While organizing photo files last week, I came across a number of shots from a morning trip last spring to South Padre Island (SPI), Texas. They reminded me that being on SPI in late April, rubbing elbows with dozens of other photographers is always a special event. On this day, every clump of trees was teeming with colorful, migrating songbirds. Maybe the best part of this trip was that I didn’t have to spend hours crouched in a photo blind or arranging perches and water drips to attract the birds… I just parked the car, grabbed the camera and start shooting.
These photos were taken in one morning on the grounds at SPI’s Convention Center.
On this day, a large number of Baltimore Orioles had just arrived. Most were searching for food and water and didn’t pay much attention to the photographers.
Getting into position for a photo that offers a clean background and reasonably good lighting can be a photographer’s greatest challenge.
First time visitors are always shocked at the variety and color of all those warblers, buntings, grosbeaks, tanagers, etc. crammed into a small woodlot.
Some of the birds like this Worm Eating Warbler are unusual finds and they aren’t much for posing. Photographers have to spot, focus and shoot quickly or the opportunity will be gone.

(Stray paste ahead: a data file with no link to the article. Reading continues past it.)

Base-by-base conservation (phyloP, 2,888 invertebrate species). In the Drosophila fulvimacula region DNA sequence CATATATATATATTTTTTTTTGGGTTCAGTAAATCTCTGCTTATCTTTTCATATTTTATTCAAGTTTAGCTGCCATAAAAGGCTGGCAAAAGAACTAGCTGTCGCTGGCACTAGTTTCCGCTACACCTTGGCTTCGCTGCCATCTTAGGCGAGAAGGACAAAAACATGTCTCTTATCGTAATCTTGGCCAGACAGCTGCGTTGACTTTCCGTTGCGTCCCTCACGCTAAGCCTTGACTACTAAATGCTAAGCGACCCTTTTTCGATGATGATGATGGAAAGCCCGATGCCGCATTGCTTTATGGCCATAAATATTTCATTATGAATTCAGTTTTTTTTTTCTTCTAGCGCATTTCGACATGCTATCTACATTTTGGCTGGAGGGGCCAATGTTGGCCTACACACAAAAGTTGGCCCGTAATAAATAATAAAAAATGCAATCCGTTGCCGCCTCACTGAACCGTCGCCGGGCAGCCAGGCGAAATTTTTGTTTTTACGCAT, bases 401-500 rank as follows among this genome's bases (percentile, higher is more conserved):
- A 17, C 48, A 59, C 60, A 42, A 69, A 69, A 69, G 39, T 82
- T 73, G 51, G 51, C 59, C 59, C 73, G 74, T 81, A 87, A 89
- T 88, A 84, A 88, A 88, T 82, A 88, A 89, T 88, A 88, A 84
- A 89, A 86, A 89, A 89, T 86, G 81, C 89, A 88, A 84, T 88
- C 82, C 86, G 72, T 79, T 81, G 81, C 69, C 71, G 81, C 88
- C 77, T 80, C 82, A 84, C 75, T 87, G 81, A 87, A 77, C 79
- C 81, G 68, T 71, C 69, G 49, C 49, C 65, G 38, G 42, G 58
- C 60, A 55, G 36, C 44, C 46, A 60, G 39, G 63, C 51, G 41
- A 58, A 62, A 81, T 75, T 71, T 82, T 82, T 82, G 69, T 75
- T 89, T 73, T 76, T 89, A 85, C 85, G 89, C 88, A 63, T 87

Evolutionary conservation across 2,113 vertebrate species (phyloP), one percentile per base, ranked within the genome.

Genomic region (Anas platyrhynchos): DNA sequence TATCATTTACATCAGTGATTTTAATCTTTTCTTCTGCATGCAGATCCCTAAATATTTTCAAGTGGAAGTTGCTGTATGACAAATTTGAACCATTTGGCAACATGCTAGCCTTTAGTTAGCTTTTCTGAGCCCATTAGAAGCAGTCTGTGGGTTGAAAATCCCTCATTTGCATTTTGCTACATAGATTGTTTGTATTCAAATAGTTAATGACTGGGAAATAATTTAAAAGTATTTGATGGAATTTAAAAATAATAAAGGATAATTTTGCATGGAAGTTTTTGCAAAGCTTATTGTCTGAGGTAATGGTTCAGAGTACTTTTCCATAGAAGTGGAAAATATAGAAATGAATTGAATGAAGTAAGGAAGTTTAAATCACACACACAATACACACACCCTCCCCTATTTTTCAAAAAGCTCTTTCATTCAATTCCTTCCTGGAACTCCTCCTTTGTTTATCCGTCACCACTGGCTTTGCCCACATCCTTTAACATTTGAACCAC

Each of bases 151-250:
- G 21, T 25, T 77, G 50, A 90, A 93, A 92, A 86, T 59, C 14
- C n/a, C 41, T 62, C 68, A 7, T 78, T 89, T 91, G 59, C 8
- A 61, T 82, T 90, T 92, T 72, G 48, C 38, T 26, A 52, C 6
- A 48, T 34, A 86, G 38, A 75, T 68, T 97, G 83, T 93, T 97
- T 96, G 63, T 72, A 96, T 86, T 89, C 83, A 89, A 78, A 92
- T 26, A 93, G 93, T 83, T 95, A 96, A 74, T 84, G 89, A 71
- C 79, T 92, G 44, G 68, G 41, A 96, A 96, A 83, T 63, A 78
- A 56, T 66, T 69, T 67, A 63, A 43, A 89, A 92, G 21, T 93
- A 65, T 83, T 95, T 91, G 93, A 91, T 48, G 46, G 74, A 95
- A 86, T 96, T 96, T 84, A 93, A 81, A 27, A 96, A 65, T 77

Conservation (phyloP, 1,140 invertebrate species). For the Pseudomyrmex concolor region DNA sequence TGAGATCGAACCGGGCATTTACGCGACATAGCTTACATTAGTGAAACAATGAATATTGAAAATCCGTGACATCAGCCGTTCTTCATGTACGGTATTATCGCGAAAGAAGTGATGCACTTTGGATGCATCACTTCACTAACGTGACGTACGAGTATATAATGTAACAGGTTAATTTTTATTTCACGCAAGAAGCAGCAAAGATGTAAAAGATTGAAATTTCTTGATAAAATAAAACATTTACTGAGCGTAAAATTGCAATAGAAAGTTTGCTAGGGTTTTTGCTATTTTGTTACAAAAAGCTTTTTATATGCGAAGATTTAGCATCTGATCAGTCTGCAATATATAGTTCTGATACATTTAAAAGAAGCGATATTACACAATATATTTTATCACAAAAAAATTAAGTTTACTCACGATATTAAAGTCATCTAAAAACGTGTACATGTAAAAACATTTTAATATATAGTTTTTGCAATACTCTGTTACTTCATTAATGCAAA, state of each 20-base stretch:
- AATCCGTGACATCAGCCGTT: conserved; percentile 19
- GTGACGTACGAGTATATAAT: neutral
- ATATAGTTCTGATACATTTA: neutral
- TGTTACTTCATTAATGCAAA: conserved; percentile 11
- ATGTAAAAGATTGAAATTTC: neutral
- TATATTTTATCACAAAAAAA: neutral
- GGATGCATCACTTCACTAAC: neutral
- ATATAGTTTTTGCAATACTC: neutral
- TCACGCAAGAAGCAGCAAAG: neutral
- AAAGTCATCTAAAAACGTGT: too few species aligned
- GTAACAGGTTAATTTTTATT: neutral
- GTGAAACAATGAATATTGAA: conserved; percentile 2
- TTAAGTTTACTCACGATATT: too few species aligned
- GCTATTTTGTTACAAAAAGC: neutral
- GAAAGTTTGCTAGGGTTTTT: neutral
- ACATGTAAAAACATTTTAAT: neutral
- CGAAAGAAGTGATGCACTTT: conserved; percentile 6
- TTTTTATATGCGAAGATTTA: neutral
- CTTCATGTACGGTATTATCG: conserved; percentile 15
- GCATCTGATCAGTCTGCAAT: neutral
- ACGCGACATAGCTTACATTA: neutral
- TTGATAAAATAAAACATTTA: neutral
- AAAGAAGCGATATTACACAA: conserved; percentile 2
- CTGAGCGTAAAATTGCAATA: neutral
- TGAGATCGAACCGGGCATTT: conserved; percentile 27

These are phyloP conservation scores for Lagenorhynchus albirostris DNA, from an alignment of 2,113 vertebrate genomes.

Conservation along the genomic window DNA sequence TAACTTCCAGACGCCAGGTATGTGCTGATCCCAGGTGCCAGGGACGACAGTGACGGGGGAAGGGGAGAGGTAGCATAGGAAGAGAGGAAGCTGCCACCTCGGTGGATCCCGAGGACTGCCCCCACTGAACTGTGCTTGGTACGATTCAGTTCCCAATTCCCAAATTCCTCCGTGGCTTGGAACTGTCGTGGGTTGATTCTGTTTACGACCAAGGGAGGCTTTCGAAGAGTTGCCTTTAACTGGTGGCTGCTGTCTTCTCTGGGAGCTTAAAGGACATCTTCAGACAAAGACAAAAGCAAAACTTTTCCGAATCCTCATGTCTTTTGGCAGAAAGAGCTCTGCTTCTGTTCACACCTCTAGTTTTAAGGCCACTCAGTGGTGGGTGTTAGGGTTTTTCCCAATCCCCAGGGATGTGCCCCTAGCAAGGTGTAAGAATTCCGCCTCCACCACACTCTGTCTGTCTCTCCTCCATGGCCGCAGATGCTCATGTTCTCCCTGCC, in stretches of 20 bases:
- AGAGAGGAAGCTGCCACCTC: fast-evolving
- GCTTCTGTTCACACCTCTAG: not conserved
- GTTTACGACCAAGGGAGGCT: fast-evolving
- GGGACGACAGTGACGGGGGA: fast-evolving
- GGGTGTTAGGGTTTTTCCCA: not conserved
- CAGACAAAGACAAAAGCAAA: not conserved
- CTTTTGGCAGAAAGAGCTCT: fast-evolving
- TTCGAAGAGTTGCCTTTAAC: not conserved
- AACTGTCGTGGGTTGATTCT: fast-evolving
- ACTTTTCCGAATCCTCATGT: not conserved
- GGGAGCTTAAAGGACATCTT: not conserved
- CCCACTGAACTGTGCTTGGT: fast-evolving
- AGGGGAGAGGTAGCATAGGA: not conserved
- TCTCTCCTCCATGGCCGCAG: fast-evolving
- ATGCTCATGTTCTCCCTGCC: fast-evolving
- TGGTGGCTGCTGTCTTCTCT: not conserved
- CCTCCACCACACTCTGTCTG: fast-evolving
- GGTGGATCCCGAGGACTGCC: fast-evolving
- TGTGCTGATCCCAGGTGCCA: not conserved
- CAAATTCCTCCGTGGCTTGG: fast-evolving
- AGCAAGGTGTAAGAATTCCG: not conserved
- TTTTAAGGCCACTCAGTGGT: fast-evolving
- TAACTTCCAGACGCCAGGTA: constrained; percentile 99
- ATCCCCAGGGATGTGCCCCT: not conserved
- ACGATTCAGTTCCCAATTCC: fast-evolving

So, this is a small sample of what can be seen and photographed on a good morning. These shots were made with Canon 500 mm and 100-400 mm lenses and Canon 7d Mark II camera.
After an August trip to the Davis Mountains in west Texas for hummingbirds, I decided to stay close to home until the weather improved. That is to say, I stayed in the house and close to the air conditioner for most of September.
Late in the month, the first migrating hummingbirds began arriving. It was the first autumn in many years when “hummers” came this far inland on their journey south. Perhaps hurricane “Harvey” steered them slightly off the normal course, but whatever the cause, we were happy to see them.
While there weren’t many, 6-8 birds were enough to convince me I should break out the tripods and flashes to capture as many ruby-throated and black-chinned hummingbird photos as possible while they stopped to feed.
Today’s newsletter has a few of those birds and one or two shots of resident wildlife… anoles.
Remember, you can click on a photo to enlarge and sharpen it.
All the hummingbird photos were done with the aid of four flashes on the bird and two on the background with each set at 1/32nd power. The result is a pulse of light lasting about 1/12,000th second. Such a short duration of light stops a bird’s wing beat and other motion. The camera settings for each shot were approximately 1/200th second, f 22 and ISO 200 so that only the flashes provided enough light to properly expose the subject. Each was captured with a Canon 7D Mark II camera and Canon 500 mm f4 lens.
I’m sorry so much time elapsed since the last newsletter. Most people are using Facebook to share photos these days, so I got in the habit of posting images in that forum. I’ll try to continue doing both.